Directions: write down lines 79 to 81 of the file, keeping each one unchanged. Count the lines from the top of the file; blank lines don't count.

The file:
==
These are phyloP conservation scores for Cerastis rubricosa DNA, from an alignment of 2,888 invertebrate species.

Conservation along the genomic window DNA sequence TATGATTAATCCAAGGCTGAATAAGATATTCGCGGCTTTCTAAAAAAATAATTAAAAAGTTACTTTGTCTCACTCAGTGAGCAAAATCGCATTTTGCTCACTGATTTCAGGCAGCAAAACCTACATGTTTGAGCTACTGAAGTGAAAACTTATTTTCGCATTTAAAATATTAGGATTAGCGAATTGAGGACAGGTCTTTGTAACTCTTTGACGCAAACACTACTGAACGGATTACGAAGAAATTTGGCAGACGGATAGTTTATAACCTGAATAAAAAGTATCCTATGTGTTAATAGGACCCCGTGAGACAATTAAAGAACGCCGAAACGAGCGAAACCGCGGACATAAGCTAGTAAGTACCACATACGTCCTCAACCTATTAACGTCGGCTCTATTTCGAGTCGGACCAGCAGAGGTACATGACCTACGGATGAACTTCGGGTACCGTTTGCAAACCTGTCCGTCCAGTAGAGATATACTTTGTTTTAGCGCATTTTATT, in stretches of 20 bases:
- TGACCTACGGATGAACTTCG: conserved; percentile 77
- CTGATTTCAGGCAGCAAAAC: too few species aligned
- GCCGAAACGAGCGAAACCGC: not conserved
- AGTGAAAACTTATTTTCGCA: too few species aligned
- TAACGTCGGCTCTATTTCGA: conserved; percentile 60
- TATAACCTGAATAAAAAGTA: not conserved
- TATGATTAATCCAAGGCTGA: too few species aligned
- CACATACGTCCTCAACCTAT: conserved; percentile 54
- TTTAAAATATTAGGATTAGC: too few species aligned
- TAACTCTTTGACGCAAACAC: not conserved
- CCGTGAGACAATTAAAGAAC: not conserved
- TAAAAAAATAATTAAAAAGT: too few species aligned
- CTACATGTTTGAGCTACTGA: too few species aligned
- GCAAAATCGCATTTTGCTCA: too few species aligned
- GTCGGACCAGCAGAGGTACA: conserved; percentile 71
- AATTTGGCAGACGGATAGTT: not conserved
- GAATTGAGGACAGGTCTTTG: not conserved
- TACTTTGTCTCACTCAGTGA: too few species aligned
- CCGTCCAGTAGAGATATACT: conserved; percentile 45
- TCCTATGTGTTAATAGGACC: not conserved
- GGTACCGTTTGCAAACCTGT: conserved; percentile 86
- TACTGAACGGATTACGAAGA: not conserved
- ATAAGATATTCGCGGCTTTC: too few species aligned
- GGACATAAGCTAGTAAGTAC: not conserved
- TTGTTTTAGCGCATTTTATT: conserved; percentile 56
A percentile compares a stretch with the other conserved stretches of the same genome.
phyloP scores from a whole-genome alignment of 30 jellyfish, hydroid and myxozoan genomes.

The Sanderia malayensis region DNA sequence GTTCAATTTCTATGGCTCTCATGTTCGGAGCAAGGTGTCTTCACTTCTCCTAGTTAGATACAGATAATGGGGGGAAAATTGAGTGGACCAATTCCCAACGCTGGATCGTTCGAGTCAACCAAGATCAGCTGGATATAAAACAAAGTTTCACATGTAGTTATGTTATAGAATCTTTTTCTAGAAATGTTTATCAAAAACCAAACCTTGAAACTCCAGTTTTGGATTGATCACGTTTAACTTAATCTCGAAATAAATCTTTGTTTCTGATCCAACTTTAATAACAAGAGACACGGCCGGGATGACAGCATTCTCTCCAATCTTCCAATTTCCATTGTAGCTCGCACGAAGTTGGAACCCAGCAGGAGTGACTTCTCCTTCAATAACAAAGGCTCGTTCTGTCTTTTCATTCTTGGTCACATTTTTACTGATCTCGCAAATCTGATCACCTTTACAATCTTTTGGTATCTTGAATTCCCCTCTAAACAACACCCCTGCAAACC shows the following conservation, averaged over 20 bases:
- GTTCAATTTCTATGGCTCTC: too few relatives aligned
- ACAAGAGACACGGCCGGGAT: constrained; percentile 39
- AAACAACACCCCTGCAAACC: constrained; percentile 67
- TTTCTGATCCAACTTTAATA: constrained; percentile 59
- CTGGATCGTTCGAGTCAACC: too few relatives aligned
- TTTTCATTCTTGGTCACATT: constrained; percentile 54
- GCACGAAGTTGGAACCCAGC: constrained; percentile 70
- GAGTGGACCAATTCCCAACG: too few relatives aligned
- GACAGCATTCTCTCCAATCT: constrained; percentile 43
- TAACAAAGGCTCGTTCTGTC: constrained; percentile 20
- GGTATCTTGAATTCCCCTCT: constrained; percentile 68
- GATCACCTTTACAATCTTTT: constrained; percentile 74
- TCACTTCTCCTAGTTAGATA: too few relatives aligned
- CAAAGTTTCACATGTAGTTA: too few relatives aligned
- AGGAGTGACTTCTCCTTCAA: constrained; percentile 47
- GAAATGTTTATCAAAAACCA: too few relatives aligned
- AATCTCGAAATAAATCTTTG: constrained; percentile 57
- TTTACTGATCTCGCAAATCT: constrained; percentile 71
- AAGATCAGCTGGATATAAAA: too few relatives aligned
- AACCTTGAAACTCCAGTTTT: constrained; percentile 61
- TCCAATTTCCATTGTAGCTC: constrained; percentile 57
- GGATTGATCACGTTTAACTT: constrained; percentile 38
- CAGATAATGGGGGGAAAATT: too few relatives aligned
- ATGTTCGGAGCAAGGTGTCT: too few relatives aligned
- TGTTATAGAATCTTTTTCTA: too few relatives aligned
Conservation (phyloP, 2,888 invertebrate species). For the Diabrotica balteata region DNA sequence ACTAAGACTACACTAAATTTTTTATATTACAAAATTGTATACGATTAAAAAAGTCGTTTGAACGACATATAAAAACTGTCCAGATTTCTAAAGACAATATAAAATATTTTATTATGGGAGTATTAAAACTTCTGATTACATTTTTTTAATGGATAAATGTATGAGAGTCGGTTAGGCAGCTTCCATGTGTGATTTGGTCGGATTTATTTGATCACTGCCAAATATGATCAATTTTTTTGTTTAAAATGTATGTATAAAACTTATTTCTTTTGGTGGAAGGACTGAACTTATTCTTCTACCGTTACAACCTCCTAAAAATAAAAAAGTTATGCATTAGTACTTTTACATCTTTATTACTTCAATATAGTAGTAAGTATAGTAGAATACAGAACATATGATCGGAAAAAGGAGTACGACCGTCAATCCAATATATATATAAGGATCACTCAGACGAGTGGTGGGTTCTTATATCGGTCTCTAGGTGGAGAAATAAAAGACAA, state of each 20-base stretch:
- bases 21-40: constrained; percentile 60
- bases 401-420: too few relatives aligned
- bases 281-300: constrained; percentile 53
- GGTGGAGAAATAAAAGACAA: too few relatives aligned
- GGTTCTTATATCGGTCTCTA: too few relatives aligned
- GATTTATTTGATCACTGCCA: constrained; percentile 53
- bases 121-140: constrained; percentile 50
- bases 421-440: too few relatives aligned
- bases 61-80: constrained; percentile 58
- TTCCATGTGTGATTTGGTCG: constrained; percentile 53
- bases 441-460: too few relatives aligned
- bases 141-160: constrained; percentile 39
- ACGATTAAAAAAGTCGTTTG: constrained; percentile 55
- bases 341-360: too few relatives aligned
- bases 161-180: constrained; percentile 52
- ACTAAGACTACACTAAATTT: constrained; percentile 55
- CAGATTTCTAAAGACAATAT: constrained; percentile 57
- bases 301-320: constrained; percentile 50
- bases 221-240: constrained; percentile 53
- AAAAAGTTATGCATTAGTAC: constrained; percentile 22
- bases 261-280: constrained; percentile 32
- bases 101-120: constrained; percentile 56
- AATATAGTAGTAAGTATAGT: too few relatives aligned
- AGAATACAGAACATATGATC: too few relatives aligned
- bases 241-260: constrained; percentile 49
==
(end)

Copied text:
- AATATAGTAGTAAGTATAGT: too few relatives aligned
- AGAATACAGAACATATGATC: too few relatives aligned
- bases 241-260: constrained; percentile 49